“Some people are afraid of hypnotherapy in itself because, back in the high school days when they brought you up on stage and made you cluck like a chicken and such, that’s not what it is,” she said. “It’s just bringing your conscious mind down to the level of your subconscious mind and accessing memories that could’ve been the cause of the issues you had in your past life.”

Herbert also offers Reiki and therapeutic touch, which she says is particularly valuable to cancer patients going through chemotherapy.

“We find that it gives people a lot of relief and helps them sleep.”

Organizers were hoping for several hundred attendees to stop in throughout the day. By mid-afternoon approximately 150 people had attended, with Harris saying vendors were very pleased with the turnout.

“They’re very pleased with the sales they’ve been doing and the people talking to them,” she said. “In fact, they’re asking me when it’s going to happen again.”

Harris said she hopes to make the Holistic Wellness Fair an annual event.

Memorial Cup coming to the Libro Centre May 21


Special to the RTT

The Memorial Cup is coming to Amherstburg.

The trophy itself, which is closing in on 100 years old, will be on display at the Libro Centre May 21 from 1-3 p.m.

As part of the nine day tournament, the host Windsor Spitfires and the City of Windsor have announced a community tour that will see the Memorial Cup travel across the region so that residents can experience junior hockey’s most coveted prize up close.

memcup_windsor_en copy

The Memorial Cup will arrive in front of the Libro Credit Union Centre and will be escorted into the arena by the Legion Branch Colour Guard at 1 p.m., where residents can enjoy the opportunity of getting their picture taken with this piece of Canadian sport history.

Festivities will start at 12 noon, before the Memorial Cup arrives, with free Turf Tots for toddlers and children under four years of age, face-painting, and FREE popcorn for everyone.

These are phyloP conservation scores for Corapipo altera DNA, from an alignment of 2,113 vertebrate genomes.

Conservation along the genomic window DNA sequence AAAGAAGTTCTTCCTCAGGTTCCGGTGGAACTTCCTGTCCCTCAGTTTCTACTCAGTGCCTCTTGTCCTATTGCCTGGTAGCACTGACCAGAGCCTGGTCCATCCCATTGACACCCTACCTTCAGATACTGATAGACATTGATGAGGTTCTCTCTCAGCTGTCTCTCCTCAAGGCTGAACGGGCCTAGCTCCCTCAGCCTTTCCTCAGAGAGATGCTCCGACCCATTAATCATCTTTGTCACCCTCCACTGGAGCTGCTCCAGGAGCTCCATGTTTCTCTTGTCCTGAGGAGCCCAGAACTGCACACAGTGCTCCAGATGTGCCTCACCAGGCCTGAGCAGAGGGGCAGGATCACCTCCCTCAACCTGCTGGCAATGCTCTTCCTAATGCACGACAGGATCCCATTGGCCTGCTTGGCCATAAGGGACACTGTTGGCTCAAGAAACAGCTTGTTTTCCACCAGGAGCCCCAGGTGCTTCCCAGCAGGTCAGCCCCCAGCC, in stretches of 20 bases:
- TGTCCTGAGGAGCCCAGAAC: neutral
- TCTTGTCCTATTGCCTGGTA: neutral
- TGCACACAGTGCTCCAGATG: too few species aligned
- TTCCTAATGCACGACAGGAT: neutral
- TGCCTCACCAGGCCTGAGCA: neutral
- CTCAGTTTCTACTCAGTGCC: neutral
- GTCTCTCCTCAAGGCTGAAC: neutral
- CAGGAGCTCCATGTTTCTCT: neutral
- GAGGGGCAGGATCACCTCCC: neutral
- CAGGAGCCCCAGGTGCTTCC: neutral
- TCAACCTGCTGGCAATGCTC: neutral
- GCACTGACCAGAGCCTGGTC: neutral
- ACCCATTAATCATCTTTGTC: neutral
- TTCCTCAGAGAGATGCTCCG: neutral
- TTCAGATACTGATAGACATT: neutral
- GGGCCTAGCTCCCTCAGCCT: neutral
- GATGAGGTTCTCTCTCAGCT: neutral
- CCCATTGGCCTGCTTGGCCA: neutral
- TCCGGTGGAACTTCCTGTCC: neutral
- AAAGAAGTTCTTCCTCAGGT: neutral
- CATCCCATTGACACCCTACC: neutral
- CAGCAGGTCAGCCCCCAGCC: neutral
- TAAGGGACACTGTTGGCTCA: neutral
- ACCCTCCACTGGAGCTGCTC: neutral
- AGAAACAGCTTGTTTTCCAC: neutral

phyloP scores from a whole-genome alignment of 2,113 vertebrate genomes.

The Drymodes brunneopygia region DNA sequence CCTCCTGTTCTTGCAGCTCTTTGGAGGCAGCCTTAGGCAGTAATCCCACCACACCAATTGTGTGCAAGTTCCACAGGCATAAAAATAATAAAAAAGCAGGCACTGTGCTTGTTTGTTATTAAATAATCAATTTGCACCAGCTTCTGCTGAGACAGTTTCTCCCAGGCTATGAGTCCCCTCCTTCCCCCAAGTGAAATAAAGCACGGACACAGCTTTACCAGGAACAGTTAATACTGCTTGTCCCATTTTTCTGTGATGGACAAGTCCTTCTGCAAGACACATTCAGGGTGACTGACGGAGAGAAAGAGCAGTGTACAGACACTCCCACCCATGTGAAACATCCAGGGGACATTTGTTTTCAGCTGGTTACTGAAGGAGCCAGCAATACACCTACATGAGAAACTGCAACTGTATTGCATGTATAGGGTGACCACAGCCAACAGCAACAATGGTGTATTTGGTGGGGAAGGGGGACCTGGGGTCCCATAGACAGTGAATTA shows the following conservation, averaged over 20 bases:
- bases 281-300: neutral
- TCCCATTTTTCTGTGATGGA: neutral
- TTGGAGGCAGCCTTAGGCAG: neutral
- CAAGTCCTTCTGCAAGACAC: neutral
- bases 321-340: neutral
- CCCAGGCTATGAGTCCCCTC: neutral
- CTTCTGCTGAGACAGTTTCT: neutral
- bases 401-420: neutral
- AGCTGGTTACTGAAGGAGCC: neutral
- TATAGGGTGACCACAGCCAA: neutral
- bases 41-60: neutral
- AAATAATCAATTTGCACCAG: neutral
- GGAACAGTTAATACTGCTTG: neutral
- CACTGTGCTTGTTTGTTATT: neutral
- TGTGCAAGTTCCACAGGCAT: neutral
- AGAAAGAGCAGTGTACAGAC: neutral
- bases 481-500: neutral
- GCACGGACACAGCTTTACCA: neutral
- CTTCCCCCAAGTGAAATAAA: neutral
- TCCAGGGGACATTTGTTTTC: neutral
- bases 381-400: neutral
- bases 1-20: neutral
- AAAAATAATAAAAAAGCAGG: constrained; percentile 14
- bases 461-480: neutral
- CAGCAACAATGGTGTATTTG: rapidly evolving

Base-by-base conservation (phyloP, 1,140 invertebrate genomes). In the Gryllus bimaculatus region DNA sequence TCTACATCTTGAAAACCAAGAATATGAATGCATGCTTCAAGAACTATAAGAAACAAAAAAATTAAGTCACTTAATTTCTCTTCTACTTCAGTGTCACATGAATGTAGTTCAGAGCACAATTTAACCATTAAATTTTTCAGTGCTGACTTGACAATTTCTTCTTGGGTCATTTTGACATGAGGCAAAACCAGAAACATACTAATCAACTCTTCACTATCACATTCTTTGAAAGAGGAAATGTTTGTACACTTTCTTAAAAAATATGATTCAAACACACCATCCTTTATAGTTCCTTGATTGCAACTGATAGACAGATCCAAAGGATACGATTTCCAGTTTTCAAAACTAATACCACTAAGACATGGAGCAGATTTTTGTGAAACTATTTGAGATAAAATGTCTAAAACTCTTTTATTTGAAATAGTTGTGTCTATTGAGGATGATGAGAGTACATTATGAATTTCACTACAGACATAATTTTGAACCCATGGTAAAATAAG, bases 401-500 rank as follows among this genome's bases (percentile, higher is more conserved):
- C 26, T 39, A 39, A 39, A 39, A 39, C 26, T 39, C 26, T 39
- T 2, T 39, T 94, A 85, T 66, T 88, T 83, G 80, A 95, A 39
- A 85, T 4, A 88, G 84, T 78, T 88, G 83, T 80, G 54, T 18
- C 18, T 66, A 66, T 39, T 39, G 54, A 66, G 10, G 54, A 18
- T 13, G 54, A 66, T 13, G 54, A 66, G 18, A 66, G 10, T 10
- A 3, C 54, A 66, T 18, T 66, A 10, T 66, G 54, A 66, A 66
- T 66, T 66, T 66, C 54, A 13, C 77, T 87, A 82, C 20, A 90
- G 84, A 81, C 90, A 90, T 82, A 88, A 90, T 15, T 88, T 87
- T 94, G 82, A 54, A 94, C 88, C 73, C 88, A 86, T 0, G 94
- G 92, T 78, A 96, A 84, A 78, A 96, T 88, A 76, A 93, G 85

Kids and kids at heart will be able to get their favorite Admirals’ autograph prior to a charity game between the Amherstburg Admirals and the Amherstburg Police Service taking place on the Movati Athletic Rink at 2 p.m. The Ice Bullets Sledge Hockey Team will also be on hand to teach everyone how to shoot a puck while sitting in a sledge.

“We are so excited and honoured to be a part of this event,” says Mayor Aldo DiCarlo. “The 2017 season marks the 99th anniversary of the Memorial Cup, one of the most prestigious and coveted trophies in North American sport.”

The Memorial Cup, has a rich tradition that has shaped the way junior hockey is played in North America. The trophy was originally known as the OHA Memorial Cup and was donated by the Ontario Hockey Association in March, 1919, in remembrance of the many soldiers who paid the supreme sacrifice for Canada in The First World War.

In 2010, the Memorial Cup was rededicated to the memory of all fallen Canadian military personnel.

Surcharge coming to Libro Centre users, but not in 2017



By Ron Giofu


A surcharge is coming for users of the Libro Centre but not for this year.

The surcharge, to be discussed during 2018 budget deliberations, was agreed to in concept Monday night though discussions are expected with the user groups, four of which were present during the meeting. Amherstburg Minor Hockey president Marc Renaud, Skate Amherstburg president Lynn Fox, Integrity Amherstburg Admirals owners Matt Fox and Wes Ewer and Rick Meloche, president of the over-40 men’s league, all presented to council and voiced concerns.

User groups pointed out that registration is already underway for the 2017-18 seasons and council assured them the surcharge would not impact them for this year thus meaning they don’t have to go back and adjust registration rates.

“This is for next year’s budget,” Councillor Jason Lavigne told the user groups.

In a report sent to council last November, Miceli stated “the facility has been operating on a budget that does not adequately provide for a level of service that citizens have become accustomed to and expect. Avoiding timely maintenance and inspections in an effort to stay on budget presents several risks such as loss of the facility LEED Certification, deferred and inflated ‘unbudgeted’ repair and maintenance costs, further deterioration of the facility and most importantly citizen safety.”